Publication Year: 2001
Authors/Editor: Robinson, Joseph D.
Publisher: Oxford University Press (OUP)
Winner of the 2004 Outstanding Book Award from the International Society for the History of Neuroscience
Synaptic transmission plays a central role in the nervous system as the mechanism that allows for chemical and electrical communication between cells and thus connects discrete elements into the functioning whole. This is a broad account of anatomical, biochemical, embryological, medical, pathological, pharmacological, and physiological studies on synaptic transmission during the hundred years beginning in 1890. During this century, the process of synaptic transmission came to be recognized not only as the most fundamental neurophysiological process, but also as a seat of pathological changes, and as the predominant site of action for drugs used to treat a wide range of psychiatric and neurological disorders. At the same time, research from these various disciplines was transformed into a new and unifying field, neuroscience. The course of these investigations reveals ingenious experiments, powerful new techniques, and imaginative insights.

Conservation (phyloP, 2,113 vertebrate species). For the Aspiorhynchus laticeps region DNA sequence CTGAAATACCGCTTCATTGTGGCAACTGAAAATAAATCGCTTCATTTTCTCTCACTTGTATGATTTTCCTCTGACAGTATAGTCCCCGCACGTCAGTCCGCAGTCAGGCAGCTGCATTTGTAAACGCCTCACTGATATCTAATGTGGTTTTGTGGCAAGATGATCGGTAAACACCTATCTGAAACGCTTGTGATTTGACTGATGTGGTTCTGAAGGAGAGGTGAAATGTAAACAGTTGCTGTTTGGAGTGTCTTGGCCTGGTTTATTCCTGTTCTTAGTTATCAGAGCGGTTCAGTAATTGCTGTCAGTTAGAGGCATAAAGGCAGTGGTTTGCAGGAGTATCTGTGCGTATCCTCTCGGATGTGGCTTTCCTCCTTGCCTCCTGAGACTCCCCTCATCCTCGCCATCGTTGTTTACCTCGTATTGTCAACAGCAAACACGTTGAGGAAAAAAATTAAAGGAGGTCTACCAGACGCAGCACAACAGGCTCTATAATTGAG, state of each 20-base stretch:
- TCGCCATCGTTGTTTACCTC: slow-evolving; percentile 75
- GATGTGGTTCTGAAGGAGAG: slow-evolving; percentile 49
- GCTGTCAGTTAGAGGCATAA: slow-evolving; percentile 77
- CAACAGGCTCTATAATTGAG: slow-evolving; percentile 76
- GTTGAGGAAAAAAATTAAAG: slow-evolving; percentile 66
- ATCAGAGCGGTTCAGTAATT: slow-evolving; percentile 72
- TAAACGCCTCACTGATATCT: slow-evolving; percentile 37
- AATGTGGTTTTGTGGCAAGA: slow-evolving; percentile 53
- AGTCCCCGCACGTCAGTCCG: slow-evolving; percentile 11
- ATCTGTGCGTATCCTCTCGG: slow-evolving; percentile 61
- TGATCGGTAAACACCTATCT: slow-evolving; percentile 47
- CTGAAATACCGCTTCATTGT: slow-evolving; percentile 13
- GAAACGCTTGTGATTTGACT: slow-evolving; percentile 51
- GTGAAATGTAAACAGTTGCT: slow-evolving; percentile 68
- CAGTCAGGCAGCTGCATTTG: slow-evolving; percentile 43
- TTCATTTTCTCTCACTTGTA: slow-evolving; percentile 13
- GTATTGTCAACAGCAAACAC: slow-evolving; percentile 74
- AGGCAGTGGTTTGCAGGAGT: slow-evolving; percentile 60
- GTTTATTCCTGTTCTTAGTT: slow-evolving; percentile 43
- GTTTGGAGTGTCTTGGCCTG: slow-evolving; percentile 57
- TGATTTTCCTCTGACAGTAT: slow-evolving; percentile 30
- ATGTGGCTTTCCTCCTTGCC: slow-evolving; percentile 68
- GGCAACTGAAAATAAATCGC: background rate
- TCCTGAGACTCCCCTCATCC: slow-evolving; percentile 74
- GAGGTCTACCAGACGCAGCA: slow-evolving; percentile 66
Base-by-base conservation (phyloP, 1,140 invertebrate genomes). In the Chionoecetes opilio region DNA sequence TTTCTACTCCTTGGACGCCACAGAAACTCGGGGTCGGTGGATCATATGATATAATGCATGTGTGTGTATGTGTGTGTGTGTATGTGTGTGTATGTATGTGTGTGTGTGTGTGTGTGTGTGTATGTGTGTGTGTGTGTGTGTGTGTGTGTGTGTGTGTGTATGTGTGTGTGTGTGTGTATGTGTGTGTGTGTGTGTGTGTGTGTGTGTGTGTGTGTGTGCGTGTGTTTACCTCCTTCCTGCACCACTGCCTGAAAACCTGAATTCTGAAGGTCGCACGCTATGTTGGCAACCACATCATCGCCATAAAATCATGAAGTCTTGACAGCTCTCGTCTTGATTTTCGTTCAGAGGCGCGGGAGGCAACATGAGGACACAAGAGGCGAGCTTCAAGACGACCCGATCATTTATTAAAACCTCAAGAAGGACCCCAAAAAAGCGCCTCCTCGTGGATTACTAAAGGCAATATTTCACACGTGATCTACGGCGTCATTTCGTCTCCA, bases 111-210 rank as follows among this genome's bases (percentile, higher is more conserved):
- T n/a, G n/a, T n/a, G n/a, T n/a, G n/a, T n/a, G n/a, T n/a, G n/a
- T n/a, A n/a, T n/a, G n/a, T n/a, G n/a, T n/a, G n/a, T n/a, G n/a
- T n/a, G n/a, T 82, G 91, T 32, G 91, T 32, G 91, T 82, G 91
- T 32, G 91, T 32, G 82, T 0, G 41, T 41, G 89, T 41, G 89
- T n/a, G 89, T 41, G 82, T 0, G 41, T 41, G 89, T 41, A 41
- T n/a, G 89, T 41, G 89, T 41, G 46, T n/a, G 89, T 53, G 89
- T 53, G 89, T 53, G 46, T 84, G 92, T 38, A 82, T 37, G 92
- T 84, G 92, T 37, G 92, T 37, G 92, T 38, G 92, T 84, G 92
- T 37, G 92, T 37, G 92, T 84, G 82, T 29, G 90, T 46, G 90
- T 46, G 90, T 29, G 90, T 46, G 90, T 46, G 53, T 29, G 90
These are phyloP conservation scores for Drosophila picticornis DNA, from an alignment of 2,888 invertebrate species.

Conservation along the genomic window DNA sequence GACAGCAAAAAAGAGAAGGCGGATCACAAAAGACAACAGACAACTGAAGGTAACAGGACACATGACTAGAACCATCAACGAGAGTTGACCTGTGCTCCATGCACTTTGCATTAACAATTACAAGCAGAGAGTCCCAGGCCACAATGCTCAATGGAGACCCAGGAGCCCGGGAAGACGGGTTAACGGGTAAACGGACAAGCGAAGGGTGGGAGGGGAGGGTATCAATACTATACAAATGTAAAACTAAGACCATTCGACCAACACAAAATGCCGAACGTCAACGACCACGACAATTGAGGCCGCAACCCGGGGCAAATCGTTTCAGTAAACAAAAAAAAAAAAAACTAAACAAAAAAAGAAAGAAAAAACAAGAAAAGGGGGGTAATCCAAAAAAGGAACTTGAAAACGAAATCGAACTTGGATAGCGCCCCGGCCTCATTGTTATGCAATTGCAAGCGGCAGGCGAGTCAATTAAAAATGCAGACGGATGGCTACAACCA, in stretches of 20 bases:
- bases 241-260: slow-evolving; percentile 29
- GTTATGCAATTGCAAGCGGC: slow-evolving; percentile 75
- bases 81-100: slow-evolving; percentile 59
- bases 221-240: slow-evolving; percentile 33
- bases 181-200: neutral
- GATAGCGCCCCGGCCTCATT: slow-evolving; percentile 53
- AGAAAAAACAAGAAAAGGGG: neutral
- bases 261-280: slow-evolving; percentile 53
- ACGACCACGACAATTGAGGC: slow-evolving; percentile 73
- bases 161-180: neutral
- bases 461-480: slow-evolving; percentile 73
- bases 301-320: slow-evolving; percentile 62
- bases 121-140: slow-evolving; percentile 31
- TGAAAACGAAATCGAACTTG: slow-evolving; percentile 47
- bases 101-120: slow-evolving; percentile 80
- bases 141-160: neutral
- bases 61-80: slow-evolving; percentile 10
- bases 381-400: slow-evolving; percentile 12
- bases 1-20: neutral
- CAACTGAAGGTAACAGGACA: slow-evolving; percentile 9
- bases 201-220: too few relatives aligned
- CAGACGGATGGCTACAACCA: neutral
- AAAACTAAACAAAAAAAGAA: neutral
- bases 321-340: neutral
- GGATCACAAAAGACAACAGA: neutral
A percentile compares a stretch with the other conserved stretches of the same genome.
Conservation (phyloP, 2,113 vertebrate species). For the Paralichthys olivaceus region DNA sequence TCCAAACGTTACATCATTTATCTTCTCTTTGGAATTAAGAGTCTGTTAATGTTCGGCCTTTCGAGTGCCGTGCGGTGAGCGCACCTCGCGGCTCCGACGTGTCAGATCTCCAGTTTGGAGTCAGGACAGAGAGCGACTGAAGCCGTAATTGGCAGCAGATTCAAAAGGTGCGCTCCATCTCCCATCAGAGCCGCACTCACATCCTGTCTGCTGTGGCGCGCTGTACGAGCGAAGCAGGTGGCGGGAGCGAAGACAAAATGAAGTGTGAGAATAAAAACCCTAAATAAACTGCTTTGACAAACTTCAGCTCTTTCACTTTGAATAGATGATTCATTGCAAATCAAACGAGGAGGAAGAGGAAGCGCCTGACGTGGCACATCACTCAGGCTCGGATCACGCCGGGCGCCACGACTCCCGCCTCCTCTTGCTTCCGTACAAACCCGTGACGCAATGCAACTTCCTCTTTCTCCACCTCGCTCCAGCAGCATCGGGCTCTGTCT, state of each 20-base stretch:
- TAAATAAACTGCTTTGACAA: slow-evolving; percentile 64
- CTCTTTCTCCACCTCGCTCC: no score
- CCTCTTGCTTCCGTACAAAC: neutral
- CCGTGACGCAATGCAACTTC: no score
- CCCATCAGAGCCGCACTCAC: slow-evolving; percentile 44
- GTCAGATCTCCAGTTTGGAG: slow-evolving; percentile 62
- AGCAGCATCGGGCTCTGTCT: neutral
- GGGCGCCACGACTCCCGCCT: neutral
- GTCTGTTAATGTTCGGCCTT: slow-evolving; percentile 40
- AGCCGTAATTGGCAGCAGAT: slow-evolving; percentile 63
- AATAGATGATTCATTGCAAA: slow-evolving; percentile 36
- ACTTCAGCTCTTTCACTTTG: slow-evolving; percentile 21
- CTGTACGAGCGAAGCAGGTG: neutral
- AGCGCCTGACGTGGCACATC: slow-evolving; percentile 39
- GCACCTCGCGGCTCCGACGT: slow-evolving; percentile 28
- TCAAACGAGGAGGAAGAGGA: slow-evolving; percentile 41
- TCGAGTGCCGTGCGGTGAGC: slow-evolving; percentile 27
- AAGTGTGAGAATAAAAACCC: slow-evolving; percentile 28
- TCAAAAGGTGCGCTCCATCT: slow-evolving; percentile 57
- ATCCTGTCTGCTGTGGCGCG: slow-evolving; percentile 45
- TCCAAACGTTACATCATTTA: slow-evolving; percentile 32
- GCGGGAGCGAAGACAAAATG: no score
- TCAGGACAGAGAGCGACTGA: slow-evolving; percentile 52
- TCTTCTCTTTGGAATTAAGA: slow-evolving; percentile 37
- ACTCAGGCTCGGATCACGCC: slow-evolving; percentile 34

The author describes broadly who did what, when, where, and how (and, in cases where it is apparent, why) and uses experimental results and interpretations to display the evolutionary course to our current understanding of how nerve cells communicate: the basic principle of neural functioning. The book will be of interest to basic and clinical neuroscientists, pharmacologists, and physiologists, to historians and philosophers of the life sciences and medicine, and to their respective students.